✖ ‘ElevenGrover’ on poker forum TwoPlusTwo has posted the contents of a supposed ‘termination memo’ (obtained from an anonymous source) that was allegedly sent by the Cereus Network to its Costa Rica employees. The memo states that, in the wake of Black Friday, Cereus needs to “focus our resources on developing our non-US operations and software business. Unfortunately, this also means we must immediately restructure our organization and significantly downsize our operations … Some of you will be approached by the business for a new role with a much smaller company that is focused on continuing our non-US operations and software businesses … Today’s decision has not been made lightly, or in haste. It comes after considerable review from all angles of the impact Black Friday has had on the business as a whole. We are disappointed that events of the past two weeks have effectively forced us to take this action, with downsizing of the business now unavoidable.”
The memo specifically mentions the Big Tree Agency (which handled marketing/communications) and Innovative Data Solutions (which handled customer support). The Facebook accounts of some AP/UB employees are reportedly claiming that equipment has been removed from Absolute offices in Costa Rica. A request for a comment on the veracity of the memo that was sent to Cereus’ parent company Blanca Games has as yet gone unanswered. For what it’s worth, the latest PokerScout data shows Cereus’ traffic has fallen 76% since Black Friday. Read the full ‘layoff memo’ contents here.
Further, the board of Madeira Fjord, a Norwegian shell company set up to facilitate debt payments to AP/UB shareholders, reportedly issued an ominous notice to shareholders on April 30. It read (in part) that “Blanca Gaming has provided notice to our subsidiary Avoine that it is currently unable to make any payments toward its debt obligations. Additionally, Blanca has further advised that there will be no future payments. Over the past 60 days, the Company has accumulated current debts in excess of $250,000 which are increasing at $100,000+ per month. These obligations are primarily legal and professional fees in Norway. With no cash on hand and no prospects for any cash flow for the foreseeable future, the Board of Directors is required by Norwegian law to enter the bankruptcy process.” Read the full notice here.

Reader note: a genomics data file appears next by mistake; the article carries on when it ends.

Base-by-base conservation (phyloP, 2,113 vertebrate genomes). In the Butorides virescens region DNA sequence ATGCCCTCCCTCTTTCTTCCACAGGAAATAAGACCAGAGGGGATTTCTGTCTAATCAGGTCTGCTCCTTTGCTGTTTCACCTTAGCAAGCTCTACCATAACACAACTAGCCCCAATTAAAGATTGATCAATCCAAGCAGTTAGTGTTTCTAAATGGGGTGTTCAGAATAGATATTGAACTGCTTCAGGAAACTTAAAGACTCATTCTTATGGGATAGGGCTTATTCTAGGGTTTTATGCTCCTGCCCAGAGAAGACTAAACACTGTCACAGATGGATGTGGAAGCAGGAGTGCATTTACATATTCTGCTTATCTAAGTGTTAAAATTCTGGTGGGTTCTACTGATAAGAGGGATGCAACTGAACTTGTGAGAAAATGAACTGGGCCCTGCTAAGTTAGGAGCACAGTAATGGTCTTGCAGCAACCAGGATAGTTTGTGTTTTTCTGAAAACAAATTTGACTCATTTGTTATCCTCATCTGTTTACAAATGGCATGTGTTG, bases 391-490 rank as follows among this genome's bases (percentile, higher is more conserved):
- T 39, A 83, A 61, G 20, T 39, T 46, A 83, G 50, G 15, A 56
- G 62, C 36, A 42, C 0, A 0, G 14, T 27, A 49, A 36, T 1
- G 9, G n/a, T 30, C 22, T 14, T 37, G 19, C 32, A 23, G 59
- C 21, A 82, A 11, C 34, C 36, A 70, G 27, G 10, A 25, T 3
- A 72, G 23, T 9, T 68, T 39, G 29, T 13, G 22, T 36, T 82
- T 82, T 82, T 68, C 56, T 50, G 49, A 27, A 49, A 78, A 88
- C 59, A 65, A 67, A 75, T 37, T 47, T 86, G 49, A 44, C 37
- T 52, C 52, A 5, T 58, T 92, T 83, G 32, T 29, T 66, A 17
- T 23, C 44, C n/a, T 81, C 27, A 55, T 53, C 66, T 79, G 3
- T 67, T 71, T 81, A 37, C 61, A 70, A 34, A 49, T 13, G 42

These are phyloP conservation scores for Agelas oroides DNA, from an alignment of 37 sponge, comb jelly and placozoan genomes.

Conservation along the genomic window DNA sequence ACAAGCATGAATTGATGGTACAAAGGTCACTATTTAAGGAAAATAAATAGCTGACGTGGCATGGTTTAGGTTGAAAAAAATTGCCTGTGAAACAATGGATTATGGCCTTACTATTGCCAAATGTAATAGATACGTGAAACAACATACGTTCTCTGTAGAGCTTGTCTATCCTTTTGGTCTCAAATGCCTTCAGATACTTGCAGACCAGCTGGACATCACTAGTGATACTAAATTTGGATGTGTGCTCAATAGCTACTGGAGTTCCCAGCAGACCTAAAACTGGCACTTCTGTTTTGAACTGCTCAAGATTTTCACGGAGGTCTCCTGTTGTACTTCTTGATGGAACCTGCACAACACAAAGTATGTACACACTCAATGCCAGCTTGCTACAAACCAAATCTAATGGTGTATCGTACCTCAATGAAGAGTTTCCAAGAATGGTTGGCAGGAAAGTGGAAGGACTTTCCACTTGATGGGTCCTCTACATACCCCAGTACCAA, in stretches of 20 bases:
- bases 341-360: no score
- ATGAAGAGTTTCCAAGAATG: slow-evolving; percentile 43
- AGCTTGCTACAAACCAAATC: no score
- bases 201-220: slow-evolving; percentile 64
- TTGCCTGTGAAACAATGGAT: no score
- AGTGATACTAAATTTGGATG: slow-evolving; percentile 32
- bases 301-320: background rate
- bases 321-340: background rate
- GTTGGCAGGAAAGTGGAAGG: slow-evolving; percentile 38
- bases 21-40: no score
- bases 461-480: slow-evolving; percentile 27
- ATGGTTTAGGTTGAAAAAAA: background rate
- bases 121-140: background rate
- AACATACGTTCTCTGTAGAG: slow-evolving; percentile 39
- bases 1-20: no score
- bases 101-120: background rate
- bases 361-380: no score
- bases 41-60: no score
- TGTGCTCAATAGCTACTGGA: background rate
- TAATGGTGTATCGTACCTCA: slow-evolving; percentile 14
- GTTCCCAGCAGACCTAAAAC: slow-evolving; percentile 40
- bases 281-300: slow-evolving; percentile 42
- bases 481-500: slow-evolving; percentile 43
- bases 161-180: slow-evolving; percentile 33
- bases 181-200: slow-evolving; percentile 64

✖ Vensure Federal Credit Union, the only credit union on the list of financial accounts seized on Black Friday, is suing the National Credit Union Administration in federal court to prevent the NCUA from taking control of its operations. The NCUA took over Vensure post-Black Friday on the assumption that the lone account seized by the Feds represented such a significant part of Vensure’s “material sources of income” that it could not carry on without those funds. In court filings obtained by the Credit Union Times, Vensure admitted that it made the majority of its business over the last two years providing ACH transactions for Trinity Global Corp., a payment processor linked to PokerStars and Full Tilt. However, Vensure claims to have provided the NCUA with “dozens of reasoned legal opinions attesting to the fact that online poker is not unlawful internet gambling” as defined by the UIGEA. (Excuse us while we fight a sudden outbreak of the giggles.) Vensure also claims to have abided by the NCUA’s orders to cease the ACH transactions back in January (although why Trinity’s roughly $2m account was still on Vensure’s books on April 15 is unclear). For its part, the NCUA expressed concerns that the extent of the relationship between Vensure and Trinity’s respective leadership was unknown.